Re: molybdenum disulfide based lubricant (also for turtle wax)
> Did you apply the Molybdenum on the teflon pads, the base, or both?I applied to the base. Then *very important* all grease in excess (that which is pushed at
the side of pads raceways, and/or which collects on the lateral faces of the pads, *must be
What works for stiction is the solid lubricant (either graphyte or molybdenum). It reduces
the start/up force. The oil/grease works for friction: it reduces friction when the speed is
not zero. It does that by providing a *hydrodynamic* lubrication. You do not want that
because the decrease of friction after break-away is the cause of jumpy motion!. Thus you
have to remove all lubricant in excess (absorb it with a tissue) which might otherwise re-
enter between pads and base causing sudden decrease of friction and stick slip.
"Normal" lubricants (i.e. those which have not any anti-stiction additive -solid lubricants-)
canot work because when the motion stops they slowly creep out of the pads (or in small
pockets). Thus friction force increases after the stop (gradually in time). Then, at break-
away the lubricant re-emnters and cause stick slip.
What basically should be obtained is a overcoating of solid lubricant (graphyte or
molibdenum) onto the base. I found a combination of grease/molibdenum (but the
interest is onloy for the latter). There also exists molykote, which is a breed of different
lubricants. One of these is made of a dispersed phase of mylibdenum into a polimer.
When spayed onto a surface the polimer forms a thin solid polimeric matrix that embeds
grains of the solid lubricants. In operation wear exposes the solid lubricants. I would like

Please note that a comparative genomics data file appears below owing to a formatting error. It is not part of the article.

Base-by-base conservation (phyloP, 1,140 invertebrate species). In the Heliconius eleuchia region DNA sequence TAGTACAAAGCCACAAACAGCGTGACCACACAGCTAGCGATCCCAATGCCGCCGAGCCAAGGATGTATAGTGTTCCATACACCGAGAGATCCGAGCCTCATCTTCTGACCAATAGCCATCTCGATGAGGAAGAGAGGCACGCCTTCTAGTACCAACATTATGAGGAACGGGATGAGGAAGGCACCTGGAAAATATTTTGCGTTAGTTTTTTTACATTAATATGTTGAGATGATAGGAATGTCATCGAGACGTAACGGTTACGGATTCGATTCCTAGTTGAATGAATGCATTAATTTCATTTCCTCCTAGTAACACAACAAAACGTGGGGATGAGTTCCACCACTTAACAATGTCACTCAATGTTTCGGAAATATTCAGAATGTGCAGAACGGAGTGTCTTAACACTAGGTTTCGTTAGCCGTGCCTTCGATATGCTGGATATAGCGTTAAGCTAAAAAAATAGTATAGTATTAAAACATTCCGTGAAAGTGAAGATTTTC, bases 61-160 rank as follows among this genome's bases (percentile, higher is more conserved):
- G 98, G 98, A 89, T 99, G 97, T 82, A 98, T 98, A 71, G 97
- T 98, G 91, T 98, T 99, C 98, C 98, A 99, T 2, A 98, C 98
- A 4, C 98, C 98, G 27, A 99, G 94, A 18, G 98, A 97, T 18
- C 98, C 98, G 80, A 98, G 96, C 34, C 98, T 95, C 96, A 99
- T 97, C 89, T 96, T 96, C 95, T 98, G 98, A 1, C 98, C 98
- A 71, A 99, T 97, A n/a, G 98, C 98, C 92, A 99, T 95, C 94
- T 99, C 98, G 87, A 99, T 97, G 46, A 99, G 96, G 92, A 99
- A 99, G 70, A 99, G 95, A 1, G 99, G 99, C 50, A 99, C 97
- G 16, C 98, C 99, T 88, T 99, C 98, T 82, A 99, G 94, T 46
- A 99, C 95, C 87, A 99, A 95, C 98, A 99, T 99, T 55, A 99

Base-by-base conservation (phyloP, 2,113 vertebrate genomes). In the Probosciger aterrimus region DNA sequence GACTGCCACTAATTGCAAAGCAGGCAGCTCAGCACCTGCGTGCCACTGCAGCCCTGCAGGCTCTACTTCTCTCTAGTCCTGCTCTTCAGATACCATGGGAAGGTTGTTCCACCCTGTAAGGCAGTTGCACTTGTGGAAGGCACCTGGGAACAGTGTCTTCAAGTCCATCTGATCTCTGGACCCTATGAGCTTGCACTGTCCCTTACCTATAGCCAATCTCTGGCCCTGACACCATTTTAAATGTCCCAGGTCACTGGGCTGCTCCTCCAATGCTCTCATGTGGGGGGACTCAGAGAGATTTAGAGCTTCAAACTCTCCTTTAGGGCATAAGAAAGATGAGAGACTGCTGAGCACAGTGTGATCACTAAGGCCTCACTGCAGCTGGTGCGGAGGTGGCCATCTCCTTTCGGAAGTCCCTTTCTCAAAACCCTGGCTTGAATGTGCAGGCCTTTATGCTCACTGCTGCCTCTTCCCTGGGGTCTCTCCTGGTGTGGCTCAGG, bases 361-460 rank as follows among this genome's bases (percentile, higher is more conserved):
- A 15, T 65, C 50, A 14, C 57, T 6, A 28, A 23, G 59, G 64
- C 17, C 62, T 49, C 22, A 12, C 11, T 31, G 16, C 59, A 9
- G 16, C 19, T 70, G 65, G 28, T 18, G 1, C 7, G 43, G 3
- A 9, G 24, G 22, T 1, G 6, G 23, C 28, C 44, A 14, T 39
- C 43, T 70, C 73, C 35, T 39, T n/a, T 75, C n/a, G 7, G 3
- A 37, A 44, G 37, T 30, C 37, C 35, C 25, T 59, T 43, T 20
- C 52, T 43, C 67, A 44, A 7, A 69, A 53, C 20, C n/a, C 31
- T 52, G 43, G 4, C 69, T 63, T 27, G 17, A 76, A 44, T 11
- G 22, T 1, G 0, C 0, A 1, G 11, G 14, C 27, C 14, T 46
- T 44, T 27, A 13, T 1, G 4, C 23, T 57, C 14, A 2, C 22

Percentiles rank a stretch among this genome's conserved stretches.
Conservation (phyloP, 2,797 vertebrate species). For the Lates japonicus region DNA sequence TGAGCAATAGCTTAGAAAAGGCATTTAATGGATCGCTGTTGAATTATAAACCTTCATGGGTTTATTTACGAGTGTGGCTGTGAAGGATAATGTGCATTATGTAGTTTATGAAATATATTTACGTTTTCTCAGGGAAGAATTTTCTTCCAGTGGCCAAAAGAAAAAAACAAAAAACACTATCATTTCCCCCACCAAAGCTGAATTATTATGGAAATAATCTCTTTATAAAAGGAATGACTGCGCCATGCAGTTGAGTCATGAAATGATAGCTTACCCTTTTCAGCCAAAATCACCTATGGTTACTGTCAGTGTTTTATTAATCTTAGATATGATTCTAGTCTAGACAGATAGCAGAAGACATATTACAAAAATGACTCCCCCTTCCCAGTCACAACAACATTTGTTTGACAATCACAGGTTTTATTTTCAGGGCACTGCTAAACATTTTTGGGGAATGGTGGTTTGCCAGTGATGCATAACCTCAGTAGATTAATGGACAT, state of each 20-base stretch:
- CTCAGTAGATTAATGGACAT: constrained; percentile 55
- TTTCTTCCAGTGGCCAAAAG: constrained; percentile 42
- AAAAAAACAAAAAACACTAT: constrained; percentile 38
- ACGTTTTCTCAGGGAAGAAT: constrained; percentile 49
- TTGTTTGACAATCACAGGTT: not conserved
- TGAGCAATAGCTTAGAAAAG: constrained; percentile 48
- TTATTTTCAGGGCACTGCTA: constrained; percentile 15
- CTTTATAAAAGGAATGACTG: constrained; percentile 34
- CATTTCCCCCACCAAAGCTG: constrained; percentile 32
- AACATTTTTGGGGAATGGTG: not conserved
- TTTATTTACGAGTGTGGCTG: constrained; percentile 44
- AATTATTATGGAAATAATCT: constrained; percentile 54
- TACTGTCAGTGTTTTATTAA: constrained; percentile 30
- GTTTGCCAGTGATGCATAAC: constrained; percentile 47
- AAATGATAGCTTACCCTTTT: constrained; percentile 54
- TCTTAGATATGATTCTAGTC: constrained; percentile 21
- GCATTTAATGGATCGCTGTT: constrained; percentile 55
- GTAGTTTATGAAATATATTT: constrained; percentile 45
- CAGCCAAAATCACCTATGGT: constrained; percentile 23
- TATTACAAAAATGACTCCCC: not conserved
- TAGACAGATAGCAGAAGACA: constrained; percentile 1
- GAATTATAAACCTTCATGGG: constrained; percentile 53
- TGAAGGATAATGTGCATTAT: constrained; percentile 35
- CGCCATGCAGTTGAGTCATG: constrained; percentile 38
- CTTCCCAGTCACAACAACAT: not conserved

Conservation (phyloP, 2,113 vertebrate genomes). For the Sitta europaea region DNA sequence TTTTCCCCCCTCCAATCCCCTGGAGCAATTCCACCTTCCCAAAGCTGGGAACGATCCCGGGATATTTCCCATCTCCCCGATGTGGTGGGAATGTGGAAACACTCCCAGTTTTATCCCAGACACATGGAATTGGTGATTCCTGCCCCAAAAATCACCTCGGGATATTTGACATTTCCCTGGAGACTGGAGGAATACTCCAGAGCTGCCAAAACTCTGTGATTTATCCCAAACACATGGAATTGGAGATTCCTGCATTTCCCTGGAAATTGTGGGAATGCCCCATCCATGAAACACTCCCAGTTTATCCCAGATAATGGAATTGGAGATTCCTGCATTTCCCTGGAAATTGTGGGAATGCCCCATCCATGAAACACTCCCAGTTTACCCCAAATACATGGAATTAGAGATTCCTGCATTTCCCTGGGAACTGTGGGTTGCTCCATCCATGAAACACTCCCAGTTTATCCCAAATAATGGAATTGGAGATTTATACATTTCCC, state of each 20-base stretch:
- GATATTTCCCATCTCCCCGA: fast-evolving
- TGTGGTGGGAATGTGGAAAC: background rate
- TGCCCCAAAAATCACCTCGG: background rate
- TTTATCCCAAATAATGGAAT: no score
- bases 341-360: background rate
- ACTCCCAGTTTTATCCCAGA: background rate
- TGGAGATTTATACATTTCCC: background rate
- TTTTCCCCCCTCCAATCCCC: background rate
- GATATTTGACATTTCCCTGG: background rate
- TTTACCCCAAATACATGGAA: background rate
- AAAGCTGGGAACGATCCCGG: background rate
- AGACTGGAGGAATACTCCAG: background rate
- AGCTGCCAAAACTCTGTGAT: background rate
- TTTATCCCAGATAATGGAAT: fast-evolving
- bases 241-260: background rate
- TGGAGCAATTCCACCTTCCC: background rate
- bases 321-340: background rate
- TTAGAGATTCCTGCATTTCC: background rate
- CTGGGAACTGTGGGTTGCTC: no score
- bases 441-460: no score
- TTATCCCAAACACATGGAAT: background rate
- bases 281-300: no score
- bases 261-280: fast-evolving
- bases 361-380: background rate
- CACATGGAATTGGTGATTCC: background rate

to try it (but I did not find it within the 500 meter accepted distance from my home ;-).
- --- In firstname.lastname@example.org, Phil Lefever
> For my scope I ended up laminating the rocker box base with EbonyStar
> and swapped the stock PTFE pads for virgin Teflon ones. I clean the_tiny_
> azimuth bearings about every 4th time I use the scope and apply a
> trace of Carnauba paste auto wax. This is the best combination Ihave
> come up with.When you relubricate, do you have to separate the base plate (the
piece that rests directly on the ground) from the rocker box (the
that rotates on the azimuth axis bolt) so as to reach the teflon pads
for cleaning and rewaxing,
or is it sufficient for you to just turn the whole assembly upside
down and clean and rewax only the bottom of the rocker box, rotating
the base plate as you do so, so as to eventually rewax the entire
bottom of the rocker box?
This assumes that your base plate, like mine, is a triangle that
allows you to see about half of the bottom of the rocker box without
>When you relubricate, do you have to separate the base plate (theGene,
>piece that rests directly on the ground) from the rocker box (the
>that rotates on the azimuth axis bolt) so as to reach the teflon pads
>for cleaning and rewaxing,
>or is it sufficient for you to just turn the whole assembly upside
>down and clean and rewax only the bottom of the rocker box, rotating
>the base plate as you do so, so as to eventually rewax the entire
>bottom of the rocker box?
>This assumes that your base plate, like mine, is a triangle that
>allows you to see about half of the bottom of the rocker box without
I have the same original GS made XT-10 as you do with the triangular
ground board. The triangular board is a mixed blessing as it exposes
the bearings to dew and dirt but allows easier cleaning.
When I clean and wax I usually just rotate the ground board and clean
and wax the bearing radius on the rocker box base. Every once and again
I will pull the base apart to really clean the pads and look for any
embedded particles in the Teflon.
When I was the Ebony Star it is pretty sparingly and I wait for it to
dry then I buff as much off as possible. My wax of choice is Eagle 1
Pure Carnauba paste.
Phil Lefever - Burnsville, MN
Amateur Radio Callsign - KB0NES EN34jt
C8-SP XT-10 C102 80WV
MNAA & MAS Member